Jared Kushner, President Trump’s son-in-law and White House adviser, declined to say Monday whether he believes Saudi Arabia’s account that Jamal Khashoggi accidentally died after an altercation inside the Saudi Consulate in Istanbul earlier this month.
“I’d say that right now, as an administration, we’re more in the fact-finding phase,” Kushner said when asked about the death of Khashoggi, a Washington Post contributing columnist, in an interview at an event in New York hosted by CNN. “Once we have all the facts, we’ll make an assessment.”
Turkish investigators allege that 15 Saudi agents killed Khashoggi, who was living in exile in the United States, shortly after he entered the consulate.
According to the Saudi account, Khashoggi’s death followed a fistfight with a team that was sent to negotiate his return. But Saudi officials have refused to answer questions about what happened to Khashoggi’s remains, fueling already widespread condemnation of the killing.
Kushner, who has cultivated a close partnership with the heir to the Saudi throne, Crown Prince Mohammed bin Salman, said he has advised him to be “fully transparent.”
“The world is watching. This is a very, very serious accusation,” Kushner said.
Asked by CNN’s Van Jones how the crown prince responded to his advice, Kushner said: “We’ll see.”
Kushner declined to discuss any advice he has given Trump on the matter, saying it is his practice to keep such discussions private.
Asked whether he trusts Saudi Arabia to investigate an event in which they are involved, Kushner said, “We’re getting facts in from multiple places.”
“Once those facts come in, the secretary of state will work with our national security team to help us determine what we want to believe and what we think is credible and what we think is not credible,” he said.
Jones also asked Kushner what he thought about critics who have suggested that the crown prince felt emboldened to order Khashoggi’s death because of his relationship with Kushner.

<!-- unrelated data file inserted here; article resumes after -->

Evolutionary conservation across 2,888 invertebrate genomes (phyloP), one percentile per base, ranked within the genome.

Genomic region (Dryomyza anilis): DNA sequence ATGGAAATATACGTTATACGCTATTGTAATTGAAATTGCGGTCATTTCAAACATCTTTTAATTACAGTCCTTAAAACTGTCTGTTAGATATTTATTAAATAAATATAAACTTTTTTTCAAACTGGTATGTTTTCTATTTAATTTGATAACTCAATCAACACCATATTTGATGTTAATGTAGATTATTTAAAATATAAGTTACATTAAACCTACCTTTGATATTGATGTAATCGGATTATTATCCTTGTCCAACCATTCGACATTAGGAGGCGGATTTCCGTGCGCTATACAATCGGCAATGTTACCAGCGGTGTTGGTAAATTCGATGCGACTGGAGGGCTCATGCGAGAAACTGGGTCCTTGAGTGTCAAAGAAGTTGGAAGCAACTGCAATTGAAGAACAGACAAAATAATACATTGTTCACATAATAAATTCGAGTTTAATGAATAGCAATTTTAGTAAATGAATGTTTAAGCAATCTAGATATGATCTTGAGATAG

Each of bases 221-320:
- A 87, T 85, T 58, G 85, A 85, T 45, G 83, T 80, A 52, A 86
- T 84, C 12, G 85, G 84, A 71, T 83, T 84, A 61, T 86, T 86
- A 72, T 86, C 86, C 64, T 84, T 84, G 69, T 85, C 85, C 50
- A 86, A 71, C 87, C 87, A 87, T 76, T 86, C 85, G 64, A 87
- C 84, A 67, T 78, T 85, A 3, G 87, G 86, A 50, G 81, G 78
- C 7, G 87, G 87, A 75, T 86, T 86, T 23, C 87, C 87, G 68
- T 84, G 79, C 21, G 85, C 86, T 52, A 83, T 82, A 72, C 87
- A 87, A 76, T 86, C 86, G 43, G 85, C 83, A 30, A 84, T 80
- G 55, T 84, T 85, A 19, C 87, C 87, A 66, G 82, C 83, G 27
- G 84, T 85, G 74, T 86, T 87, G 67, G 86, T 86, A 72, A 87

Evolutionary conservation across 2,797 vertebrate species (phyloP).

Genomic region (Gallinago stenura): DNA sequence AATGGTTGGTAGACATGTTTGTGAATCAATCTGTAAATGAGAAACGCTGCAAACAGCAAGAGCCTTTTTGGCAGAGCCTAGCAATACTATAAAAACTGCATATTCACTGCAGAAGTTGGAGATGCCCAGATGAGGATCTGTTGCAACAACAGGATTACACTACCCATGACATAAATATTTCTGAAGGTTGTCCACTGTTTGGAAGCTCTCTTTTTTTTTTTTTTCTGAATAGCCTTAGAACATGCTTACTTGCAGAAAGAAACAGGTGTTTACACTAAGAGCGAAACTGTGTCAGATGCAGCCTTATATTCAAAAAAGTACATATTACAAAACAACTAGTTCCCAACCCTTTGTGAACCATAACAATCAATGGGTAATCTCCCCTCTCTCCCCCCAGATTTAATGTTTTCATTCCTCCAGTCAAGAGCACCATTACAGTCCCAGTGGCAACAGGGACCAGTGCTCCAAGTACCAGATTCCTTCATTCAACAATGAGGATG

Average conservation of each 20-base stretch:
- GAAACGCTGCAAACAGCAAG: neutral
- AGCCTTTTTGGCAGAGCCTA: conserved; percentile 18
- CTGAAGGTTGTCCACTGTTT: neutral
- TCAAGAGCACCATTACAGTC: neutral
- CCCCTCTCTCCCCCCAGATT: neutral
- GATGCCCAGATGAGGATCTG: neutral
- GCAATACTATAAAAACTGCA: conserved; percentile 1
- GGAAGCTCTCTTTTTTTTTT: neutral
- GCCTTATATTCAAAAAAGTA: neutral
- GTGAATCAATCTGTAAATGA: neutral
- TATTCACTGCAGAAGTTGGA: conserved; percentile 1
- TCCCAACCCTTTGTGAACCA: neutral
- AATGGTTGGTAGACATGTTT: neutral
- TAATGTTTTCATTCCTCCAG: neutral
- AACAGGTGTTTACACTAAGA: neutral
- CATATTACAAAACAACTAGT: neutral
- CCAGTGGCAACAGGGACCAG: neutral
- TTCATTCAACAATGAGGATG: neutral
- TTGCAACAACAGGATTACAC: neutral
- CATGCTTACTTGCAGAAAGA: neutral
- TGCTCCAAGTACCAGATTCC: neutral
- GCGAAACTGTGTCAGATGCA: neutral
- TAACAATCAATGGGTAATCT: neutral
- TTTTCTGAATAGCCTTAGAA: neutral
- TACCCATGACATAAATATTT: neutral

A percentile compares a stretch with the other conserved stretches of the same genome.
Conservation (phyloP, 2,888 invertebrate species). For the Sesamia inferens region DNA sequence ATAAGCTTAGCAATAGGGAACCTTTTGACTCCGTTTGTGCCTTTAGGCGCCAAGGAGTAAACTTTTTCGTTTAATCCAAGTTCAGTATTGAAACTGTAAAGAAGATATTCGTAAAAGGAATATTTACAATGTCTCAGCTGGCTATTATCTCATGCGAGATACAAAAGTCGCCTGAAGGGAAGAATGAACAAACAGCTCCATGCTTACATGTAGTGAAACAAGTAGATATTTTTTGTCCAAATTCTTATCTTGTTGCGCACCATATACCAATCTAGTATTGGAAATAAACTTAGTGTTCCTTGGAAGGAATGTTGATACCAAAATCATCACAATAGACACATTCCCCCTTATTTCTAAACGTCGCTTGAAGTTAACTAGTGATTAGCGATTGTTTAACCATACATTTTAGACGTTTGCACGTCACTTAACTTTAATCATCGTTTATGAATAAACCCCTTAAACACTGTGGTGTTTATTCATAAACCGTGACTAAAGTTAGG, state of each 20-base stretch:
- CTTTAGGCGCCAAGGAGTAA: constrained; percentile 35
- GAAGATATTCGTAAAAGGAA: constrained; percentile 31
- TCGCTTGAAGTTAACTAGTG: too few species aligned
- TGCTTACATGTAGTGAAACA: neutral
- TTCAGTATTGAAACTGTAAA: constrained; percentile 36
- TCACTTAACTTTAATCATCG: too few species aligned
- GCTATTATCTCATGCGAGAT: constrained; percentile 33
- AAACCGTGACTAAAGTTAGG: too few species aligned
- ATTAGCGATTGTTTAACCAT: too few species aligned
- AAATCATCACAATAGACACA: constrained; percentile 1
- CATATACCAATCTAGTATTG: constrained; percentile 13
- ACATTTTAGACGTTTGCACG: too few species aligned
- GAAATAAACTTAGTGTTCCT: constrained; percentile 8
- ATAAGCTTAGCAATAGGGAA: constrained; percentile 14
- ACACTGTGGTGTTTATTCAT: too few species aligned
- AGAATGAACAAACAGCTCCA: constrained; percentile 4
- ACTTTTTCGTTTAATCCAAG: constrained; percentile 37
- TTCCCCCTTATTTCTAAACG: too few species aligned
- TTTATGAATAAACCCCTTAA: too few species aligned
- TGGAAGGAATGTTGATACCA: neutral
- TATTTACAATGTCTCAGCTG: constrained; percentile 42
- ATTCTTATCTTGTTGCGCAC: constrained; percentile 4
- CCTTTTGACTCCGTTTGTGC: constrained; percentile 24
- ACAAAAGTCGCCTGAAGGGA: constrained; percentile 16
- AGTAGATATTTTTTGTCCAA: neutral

“I don’t respond to the critics,” Kushner said.
He also said that Saudi Arabia has been “a very strong ally” and that the administration is mindful of its strategic interests in the Middle East.
“I think the president is focused on what’s good for America,” Kushner said. “The Middle East is a rough place. It’s been a rough place for a very long time. We have to be able to pursue our strategic objectives. But we also have to deal with what is obviously a terrible situation.”
The interview touched on several other subjects, and at one point, while discussing next month’s midterm elections, Kushner referred to his father-in-law as a “black swan,” shorthand for an unforeseen event with extreme consequences.
When Jones asked whether Democrats would prevail, Kushner replied, “I don’t know, I mean, I see mixed data.”
“The data that we look at shows that it’s all about the turnout models,” he added. “So I think people who have different turnout models will show different things, but one thing I’ve learned is I wouldn’t bet against Trump. He’s a black swan. He’s been a black swan all his life. And I just see, in politics and business, I just don’t like betting against him.”
Erin Cunningham in Istanbul contributed to this report.